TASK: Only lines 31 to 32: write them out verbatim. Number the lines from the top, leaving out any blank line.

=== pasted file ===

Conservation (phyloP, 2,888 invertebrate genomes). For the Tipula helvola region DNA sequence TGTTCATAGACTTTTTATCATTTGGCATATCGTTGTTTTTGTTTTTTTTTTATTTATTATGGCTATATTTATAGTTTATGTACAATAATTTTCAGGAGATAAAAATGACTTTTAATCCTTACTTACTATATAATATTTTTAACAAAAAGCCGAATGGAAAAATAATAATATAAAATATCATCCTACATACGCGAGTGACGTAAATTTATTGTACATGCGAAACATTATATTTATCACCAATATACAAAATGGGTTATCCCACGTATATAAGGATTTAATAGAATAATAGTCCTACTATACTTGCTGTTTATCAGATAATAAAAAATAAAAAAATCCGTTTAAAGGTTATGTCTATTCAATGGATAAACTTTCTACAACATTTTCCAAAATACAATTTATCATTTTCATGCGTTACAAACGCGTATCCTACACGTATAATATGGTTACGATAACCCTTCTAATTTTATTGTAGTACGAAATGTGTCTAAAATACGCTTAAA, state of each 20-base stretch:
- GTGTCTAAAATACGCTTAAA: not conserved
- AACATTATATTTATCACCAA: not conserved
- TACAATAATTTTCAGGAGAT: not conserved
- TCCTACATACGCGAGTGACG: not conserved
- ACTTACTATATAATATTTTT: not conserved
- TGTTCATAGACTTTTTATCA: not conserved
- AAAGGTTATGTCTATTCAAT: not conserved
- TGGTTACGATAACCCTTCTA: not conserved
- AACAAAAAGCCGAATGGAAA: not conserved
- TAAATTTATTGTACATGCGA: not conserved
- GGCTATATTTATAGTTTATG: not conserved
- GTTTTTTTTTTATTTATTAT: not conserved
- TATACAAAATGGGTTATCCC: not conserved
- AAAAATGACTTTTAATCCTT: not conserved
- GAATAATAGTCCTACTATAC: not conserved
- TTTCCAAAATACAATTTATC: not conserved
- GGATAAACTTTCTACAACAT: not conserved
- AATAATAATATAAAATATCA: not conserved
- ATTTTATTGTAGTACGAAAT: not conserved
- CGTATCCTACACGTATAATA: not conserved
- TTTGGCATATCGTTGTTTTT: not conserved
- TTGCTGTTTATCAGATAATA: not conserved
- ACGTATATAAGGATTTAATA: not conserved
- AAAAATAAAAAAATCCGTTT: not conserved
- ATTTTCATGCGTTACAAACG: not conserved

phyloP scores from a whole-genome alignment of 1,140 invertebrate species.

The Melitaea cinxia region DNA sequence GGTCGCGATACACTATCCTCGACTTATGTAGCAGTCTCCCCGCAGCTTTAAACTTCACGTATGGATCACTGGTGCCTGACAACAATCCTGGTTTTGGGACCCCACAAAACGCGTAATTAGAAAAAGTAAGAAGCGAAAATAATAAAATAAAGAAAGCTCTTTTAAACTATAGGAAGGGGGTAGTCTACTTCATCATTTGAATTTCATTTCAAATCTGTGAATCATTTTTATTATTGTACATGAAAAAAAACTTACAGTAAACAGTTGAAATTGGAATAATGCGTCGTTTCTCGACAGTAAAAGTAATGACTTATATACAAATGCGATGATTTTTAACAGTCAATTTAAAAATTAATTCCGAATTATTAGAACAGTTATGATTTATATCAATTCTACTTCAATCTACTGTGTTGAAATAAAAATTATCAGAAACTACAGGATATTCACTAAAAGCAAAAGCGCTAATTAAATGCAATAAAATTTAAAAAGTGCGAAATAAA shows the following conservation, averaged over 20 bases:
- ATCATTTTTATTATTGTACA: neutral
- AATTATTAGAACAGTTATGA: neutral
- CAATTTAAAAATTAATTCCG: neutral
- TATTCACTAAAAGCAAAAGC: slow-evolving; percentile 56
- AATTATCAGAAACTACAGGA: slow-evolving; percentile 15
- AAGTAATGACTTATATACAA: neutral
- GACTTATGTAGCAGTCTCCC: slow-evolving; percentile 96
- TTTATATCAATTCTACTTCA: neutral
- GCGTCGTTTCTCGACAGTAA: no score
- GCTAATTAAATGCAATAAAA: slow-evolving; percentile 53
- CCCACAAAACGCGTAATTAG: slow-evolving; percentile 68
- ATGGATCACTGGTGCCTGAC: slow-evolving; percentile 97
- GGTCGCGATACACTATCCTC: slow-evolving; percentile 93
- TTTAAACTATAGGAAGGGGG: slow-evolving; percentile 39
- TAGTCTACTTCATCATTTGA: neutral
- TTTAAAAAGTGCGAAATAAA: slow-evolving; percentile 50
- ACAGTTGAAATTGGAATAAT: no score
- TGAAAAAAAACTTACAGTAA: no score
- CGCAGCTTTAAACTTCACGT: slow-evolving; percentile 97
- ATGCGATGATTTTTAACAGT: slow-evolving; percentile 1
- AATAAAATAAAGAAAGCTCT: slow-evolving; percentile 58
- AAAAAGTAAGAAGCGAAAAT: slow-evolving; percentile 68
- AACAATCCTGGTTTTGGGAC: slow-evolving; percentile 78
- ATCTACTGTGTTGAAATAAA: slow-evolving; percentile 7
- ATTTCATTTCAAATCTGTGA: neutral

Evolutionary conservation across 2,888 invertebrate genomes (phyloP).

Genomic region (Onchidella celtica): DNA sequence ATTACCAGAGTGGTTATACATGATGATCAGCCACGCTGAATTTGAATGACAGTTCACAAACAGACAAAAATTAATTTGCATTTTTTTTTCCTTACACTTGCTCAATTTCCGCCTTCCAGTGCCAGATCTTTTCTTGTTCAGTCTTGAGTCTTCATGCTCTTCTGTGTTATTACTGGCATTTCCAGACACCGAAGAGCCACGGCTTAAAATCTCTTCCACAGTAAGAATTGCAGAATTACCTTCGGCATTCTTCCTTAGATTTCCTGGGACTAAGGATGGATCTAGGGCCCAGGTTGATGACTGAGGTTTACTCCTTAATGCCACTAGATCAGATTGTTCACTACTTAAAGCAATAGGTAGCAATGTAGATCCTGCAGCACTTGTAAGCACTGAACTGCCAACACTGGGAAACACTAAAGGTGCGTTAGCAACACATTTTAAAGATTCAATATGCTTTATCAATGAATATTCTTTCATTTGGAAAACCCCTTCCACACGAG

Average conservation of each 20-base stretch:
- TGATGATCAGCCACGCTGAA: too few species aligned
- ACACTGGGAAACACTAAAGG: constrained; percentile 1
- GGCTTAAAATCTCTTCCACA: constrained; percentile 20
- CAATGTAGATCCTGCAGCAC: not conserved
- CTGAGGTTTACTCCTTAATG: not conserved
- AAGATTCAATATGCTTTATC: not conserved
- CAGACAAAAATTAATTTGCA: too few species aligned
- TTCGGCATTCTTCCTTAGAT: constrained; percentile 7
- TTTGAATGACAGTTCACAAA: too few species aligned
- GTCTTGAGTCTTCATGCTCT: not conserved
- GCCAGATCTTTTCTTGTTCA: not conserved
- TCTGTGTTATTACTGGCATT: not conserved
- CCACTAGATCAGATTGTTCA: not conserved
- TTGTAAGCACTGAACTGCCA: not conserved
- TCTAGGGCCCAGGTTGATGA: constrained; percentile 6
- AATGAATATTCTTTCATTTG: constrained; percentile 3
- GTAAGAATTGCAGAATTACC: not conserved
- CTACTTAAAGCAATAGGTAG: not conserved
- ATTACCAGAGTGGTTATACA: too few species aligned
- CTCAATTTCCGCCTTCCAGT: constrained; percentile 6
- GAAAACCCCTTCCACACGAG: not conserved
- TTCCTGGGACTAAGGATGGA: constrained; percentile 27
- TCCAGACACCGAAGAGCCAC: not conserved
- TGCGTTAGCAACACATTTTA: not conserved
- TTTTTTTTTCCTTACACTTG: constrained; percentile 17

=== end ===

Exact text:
- CAATTTAAAAATTAATTCCG: neutral
- TATTCACTAAAAGCAAAAGC: slow-evolving; percentile 56